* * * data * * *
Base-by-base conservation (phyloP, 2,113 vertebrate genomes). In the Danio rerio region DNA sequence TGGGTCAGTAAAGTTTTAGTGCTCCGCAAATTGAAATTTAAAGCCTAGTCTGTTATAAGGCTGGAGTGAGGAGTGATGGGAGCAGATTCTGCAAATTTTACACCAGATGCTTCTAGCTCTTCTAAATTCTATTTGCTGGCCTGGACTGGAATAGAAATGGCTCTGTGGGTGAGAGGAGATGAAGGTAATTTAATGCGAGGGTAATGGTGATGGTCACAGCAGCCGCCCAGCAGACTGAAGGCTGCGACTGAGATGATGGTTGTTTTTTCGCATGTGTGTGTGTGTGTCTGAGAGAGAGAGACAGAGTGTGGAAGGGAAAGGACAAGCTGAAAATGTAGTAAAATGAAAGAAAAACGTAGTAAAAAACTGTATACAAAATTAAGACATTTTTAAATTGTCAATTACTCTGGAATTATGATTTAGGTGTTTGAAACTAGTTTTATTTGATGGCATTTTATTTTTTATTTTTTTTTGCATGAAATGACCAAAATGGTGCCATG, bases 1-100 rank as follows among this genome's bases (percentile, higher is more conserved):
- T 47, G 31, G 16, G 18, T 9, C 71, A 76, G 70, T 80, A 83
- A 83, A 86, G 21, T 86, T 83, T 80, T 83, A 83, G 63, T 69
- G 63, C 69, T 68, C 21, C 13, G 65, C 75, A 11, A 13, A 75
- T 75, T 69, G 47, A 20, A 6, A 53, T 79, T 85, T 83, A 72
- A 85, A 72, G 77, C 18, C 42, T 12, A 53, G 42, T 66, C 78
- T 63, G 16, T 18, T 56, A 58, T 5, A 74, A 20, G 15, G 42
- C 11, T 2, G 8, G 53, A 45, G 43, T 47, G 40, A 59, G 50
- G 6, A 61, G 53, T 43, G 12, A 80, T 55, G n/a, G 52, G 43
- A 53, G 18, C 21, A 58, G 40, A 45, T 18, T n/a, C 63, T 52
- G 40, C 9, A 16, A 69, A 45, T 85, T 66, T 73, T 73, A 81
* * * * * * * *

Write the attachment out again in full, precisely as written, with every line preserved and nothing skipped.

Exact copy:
Base-by-base conservation (phyloP, 2,113 vertebrate genomes). In the Danio rerio region DNA sequence TGGGTCAGTAAAGTTTTAGTGCTCCGCAAATTGAAATTTAAAGCCTAGTCTGTTATAAGGCTGGAGTGAGGAGTGATGGGAGCAGATTCTGCAAATTTTACACCAGATGCTTCTAGCTCTTCTAAATTCTATTTGCTGGCCTGGACTGGAATAGAAATGGCTCTGTGGGTGAGAGGAGATGAAGGTAATTTAATGCGAGGGTAATGGTGATGGTCACAGCAGCCGCCCAGCAGACTGAAGGCTGCGACTGAGATGATGGTTGTTTTTTCGCATGTGTGTGTGTGTGTCTGAGAGAGAGAGACAGAGTGTGGAAGGGAAAGGACAAGCTGAAAATGTAGTAAAATGAAAGAAAAACGTAGTAAAAAACTGTATACAAAATTAAGACATTTTTAAATTGTCAATTACTCTGGAATTATGATTTAGGTGTTTGAAACTAGTTTTATTTGATGGCATTTTATTTTTTATTTTTTTTTGCATGAAATGACCAAAATGGTGCCATG, bases 1-100 rank as follows among this genome's bases (percentile, higher is more conserved):
- T 47, G 31, G 16, G 18, T 9, C 71, A 76, G 70, T 80, A 83
- A 83, A 86, G 21, T 86, T 83, T 80, T 83, A 83, G 63, T 69
- G 63, C 69, T 68, C 21, C 13, G 65, C 75, A 11, A 13, A 75
- T 75, T 69, G 47, A 20, A 6, A 53, T 79, T 85, T 83, A 72
- A 85, A 72, G 77, C 18, C 42, T 12, A 53, G 42, T 66, C 78
- T 63, G 16, T 18, T 56, A 58, T 5, A 74, A 20, G 15, G 42
- C 11, T 2, G 8, G 53, A 45, G 43, T 47, G 40, A 59, G 50
- G 6, A 61, G 53, T 43, G 12, A 80, T 55, G n/a, G 52, G 43
- A 53, G 18, C 21, A 58, G 40, A 45, T 18, T n/a, C 63, T 52
- G 40, C 9, A 16, A 69, A 45, T 85, T 66, T 73, T 73, A 81